I used to watch this series religiously when I was a kid at the encouragement of my father (who was also a big Doctor Who fan). I loved the series SO much that I used to pretend that our yellow toy chest was the TARDIS and tried in vain to time travel in the back yard. I'm pretty sure I was trying to go someplace that had an amazing assortment of candy as well as an epic swimming pool. I forgot about it for a couple of years only to watch the TV movie in 1996. I have a special place in my heart for the TV movie and Paul "My Thumbs Have Gone Weird" McGann. It was the last Doctor Who that my father and I shared because he passed away later that year. I saw a few episodes of the reboot but didn't commit to it because it wasn't something that I could watch on a regular basis until we acquired BBC America, iTunes, and Netflix. There was no going back after that.
There is a certain amount of similar romanticism in both Doctor Who and baseball. You can get involved in all the timey-wimey sci-fi numbers aspects of both or look at the more humany wumany aspects. Either way, they're escapism at it's best and I think that's why people love them both so much and why they are the best that humanity has to offer itself. Sure, people make the 'return to your youth' argument, but I think they're each really about the willing suspension of disbelief that is really healthy. Plus, there's a similar level of attachment that comes with, say, your favorite 3rd baseman or Doctor. There is also a certain level of purism between baseball fans and Doctor Who fans. You have the Whovian fanbase freaking out because the Doctor fell in love with some lady while you have baseball fans giving themselves a stroke about the DH/instant replay/women wearing pants/when it was a REAL game/blah blah blah...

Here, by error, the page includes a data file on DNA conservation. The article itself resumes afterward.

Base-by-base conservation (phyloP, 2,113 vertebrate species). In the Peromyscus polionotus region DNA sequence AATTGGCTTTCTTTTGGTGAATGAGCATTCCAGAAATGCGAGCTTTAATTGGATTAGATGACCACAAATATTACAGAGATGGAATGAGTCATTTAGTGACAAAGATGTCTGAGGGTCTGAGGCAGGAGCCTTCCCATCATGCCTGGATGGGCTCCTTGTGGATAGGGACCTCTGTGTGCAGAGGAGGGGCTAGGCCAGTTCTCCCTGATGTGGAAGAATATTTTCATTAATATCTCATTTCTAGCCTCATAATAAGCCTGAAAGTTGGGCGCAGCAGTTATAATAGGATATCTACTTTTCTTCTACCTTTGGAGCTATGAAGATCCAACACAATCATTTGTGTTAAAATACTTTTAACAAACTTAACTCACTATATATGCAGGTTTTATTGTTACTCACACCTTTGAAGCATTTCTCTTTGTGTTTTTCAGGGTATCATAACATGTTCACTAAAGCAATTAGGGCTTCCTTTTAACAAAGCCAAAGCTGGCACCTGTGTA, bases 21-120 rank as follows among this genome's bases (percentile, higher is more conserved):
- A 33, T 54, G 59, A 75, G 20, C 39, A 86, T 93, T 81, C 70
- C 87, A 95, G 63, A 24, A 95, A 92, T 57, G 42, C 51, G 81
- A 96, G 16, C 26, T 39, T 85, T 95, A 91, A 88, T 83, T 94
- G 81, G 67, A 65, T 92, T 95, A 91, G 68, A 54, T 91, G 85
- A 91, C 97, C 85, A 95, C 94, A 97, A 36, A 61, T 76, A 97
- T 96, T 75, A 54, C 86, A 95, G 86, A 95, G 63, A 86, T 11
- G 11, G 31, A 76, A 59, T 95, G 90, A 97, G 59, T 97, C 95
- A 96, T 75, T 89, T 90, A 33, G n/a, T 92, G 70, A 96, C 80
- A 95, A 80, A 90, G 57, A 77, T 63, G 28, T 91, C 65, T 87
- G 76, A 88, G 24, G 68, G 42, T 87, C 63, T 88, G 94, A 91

With that being said, I thought to myself, "what is the nerdiest thing that I could possibly do that involves both Doctor Who and baseball?" That nerdy thing, of course, is figuring out which version of the Doctor would be best at each position on the field (and in the front offices). Now, keep in mind that these are only suggestions; if you disagree, be my guest.
Oh, for those not in the know, the Doctor is from a planet called Gallifrey and is a Time Lord. If you have any other questions, that's what the interwebs are for. (Ed.'s note: Or you could watch the show - because it's excellent.) One last disclaimer, it should be noted that this information was taken from Wikipedia and edited accordingly. I have also given them nicknames, because everyone in sports has a nickname. Nicknames are cool.
William Hartnell, General Manager
The Wizard of Trades
William Hartnell described the Doctor as "a wizard", and "a cross between the Wizard of Oz and Father Christmas". This version of the doctor has been described as grandfatherly. True; I wouldn't describe Ben Cherington or Theo Epstein as grandfatherly, but I might Doug Melvin. Maybe it's the mustache and sweaters.
(Click "Read More" to continue reading.)
The Brewers begin a three-game series in Milwaukee tonight against the Mets, a team not exactly living up to its fans' expectations. Watch me talk with Ted Berg of SNYtv about the upcoming series.